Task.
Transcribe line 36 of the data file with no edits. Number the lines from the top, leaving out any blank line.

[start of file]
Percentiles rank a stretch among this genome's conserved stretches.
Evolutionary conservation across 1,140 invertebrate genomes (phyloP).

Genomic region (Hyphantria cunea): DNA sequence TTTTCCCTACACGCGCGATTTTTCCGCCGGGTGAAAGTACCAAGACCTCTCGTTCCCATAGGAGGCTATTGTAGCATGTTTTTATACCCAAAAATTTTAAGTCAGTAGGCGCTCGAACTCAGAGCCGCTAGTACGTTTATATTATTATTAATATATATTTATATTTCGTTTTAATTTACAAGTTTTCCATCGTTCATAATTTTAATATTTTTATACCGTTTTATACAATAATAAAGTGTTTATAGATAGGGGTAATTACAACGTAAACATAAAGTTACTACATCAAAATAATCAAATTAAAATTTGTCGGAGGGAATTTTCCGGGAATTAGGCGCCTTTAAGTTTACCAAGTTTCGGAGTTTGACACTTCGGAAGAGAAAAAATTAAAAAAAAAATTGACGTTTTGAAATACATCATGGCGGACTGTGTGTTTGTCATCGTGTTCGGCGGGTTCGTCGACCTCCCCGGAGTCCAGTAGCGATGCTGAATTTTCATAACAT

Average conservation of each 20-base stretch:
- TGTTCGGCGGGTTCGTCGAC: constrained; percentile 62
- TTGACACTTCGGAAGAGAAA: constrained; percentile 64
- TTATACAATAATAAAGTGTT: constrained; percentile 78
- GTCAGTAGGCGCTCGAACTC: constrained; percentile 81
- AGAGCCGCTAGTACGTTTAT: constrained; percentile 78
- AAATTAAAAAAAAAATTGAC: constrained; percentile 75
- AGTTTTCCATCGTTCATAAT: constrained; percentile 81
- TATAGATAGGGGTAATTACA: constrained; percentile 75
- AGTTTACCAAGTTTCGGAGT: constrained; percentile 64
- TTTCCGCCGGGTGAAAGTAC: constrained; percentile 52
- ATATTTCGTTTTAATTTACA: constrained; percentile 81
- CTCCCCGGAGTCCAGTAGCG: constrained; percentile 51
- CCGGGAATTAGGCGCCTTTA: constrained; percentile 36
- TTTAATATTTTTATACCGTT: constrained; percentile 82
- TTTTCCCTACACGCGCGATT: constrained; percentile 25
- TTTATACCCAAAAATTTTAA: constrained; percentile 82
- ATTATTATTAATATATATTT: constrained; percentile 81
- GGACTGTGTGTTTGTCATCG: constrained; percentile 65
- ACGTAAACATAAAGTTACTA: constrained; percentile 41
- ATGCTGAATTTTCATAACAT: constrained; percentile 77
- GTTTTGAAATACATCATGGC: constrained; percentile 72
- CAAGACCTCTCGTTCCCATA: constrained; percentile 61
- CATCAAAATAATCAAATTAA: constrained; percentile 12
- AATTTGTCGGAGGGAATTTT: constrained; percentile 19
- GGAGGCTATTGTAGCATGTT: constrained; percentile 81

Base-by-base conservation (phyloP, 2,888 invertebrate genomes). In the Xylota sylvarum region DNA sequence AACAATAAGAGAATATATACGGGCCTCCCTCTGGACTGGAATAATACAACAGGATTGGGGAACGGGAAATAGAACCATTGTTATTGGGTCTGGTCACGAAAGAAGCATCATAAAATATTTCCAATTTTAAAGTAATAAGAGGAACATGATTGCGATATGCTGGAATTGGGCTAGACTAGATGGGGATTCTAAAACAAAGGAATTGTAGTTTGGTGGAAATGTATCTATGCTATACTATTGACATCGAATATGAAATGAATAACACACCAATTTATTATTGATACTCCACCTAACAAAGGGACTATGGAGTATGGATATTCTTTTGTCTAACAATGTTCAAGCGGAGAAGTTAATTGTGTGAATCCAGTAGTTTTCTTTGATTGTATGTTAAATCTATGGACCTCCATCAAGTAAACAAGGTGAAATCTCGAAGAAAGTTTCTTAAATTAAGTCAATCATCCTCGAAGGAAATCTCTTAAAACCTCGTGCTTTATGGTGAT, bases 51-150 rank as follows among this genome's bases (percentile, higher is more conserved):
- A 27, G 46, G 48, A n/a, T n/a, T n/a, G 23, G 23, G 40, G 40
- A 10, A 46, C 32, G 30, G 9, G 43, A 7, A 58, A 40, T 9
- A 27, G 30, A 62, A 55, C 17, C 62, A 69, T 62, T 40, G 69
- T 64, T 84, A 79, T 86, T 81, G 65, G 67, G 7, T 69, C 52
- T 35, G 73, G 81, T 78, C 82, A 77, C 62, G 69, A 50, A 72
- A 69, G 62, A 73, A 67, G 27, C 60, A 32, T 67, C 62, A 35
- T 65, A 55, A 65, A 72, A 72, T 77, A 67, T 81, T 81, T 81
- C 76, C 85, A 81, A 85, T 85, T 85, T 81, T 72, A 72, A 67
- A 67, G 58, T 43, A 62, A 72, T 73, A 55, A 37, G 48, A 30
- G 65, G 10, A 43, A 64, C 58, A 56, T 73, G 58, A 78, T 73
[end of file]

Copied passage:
- A 69, G 62, A 73, A 67, G 27, C 60, A 32, T 67, C 62, A 35